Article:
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The no-ball knowledge Published: 01 December 2010


Andrew Flintoff may have taken a wicket at Lord’s with his front foot suspiciously close to the popping crease but it is Australia’s spinners who have caused the most difficulty with some examples of very close calls for no balls in relation to the feet.

These have resulted in confusion among commentators and viewers. Nathan Hauritz and Marcus North have attracted the most controversy with the placement of their front and back feet respectively.

Law 24.5 states:

"For a delivery to be fair in respect of the feet, in the delivery stride

(i) the bowler’s back foot must land within and not touching the return crease.

(ii) the bowler’s front foot must land with some part of the foot, whether grounded or raised, behind the popping crease.

If the umpire at the bowler’s end is not satisfied that both these conditions have been met, he shall call and signal no ball."

In the case of the back foot restrictions in (i) above, the bowler is allowed to have his heel raised over the return crease, as long as the grounded part of his foot is not touching that crease.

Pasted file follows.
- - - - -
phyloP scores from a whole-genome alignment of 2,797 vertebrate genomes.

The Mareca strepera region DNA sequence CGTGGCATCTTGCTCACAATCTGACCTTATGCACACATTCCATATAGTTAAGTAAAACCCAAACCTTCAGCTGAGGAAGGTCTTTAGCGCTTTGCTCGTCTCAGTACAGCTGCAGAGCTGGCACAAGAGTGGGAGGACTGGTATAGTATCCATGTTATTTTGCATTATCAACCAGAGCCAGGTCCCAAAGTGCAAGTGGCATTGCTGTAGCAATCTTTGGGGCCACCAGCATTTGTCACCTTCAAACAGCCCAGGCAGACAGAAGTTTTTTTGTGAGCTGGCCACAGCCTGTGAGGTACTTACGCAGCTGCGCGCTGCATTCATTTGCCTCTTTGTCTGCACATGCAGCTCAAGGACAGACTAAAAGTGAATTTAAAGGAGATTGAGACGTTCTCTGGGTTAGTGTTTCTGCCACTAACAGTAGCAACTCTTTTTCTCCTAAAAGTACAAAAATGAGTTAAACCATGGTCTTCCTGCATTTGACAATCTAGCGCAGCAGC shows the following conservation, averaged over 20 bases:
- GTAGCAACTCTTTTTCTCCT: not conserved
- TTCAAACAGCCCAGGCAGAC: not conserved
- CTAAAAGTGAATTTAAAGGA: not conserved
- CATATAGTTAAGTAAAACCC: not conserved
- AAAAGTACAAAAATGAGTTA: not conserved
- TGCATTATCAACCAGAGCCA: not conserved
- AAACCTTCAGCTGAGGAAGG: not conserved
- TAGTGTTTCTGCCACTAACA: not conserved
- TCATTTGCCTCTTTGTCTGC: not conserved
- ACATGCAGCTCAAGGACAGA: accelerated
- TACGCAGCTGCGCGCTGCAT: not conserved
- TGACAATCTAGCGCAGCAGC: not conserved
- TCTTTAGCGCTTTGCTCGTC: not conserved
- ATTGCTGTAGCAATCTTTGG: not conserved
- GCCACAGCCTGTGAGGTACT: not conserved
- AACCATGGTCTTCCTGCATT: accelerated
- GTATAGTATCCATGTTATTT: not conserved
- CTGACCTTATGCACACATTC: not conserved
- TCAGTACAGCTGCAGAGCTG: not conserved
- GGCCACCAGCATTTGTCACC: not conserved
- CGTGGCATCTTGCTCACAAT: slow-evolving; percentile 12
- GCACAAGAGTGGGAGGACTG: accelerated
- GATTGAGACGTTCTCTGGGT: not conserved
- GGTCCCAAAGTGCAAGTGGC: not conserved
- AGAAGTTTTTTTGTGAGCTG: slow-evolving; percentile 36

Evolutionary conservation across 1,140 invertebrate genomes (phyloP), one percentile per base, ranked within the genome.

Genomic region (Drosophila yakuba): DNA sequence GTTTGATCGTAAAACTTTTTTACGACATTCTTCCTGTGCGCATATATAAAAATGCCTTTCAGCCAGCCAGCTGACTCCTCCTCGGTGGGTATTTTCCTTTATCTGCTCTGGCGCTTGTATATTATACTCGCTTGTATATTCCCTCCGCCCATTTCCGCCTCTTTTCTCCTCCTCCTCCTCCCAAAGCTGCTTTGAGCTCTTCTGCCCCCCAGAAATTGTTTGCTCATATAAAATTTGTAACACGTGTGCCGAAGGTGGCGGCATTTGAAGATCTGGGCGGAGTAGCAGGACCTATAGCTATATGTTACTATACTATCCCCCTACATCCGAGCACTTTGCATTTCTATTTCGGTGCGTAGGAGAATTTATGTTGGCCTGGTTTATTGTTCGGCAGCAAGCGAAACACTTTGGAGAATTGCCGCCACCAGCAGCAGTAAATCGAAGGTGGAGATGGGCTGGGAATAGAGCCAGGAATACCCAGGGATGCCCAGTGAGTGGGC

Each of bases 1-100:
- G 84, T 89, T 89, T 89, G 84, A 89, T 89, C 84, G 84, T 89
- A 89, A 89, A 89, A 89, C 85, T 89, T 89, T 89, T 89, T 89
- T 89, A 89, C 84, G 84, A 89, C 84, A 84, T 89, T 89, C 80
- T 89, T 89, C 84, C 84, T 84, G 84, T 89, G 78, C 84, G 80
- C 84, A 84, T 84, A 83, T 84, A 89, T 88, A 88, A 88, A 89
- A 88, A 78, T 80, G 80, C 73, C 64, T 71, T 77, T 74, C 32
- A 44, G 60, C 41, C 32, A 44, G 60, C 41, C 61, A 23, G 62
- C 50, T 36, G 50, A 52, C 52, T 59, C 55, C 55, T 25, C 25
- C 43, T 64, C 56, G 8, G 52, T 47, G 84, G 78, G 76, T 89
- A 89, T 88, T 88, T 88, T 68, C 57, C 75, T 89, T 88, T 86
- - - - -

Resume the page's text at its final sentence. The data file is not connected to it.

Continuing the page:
The return crease is only relevant for the landing of the back foot of the delivery stride. When Marcus North was bowling his right-arm offspin from round the wicket, his back foot often was getting close to the return crease.

His front foot sometimes landed well wide of the return crease but that is entirely legal, providing it lands with some part either grounded or raised behind the popping crease.

The front foot is harder for the umpire to judge, particularly when a spinner is bowling. The crucial point is the position of the foot when it lands.

It is not a no ball if the heel lands behind the crease but then slides forward over the crease. Neither is it a no ball if the heel is raised but behind the crease at the moment when the foot lands.

The actual crease is just the edge - nearest to the umpire - of the line. The heel must be behind this when the foot lands. The back of the heel on the marked line is not good enough.

The situation that created confusion surrounding Nathan Hauritz was when the ball of his foot landed beyond the crease, with his heel raised.

In the first Ashes Test at Cardiff, Hauritz was called five times for overstepping. On some occasions, his raised heel was beyond the crease at the moment that his foot landed, only for it then to come back over the crease as he pivoted in his bowling action.

This is a no ball as there was no part of his foot, either grounded or raised, behind the crease at the moment that the foot landed.


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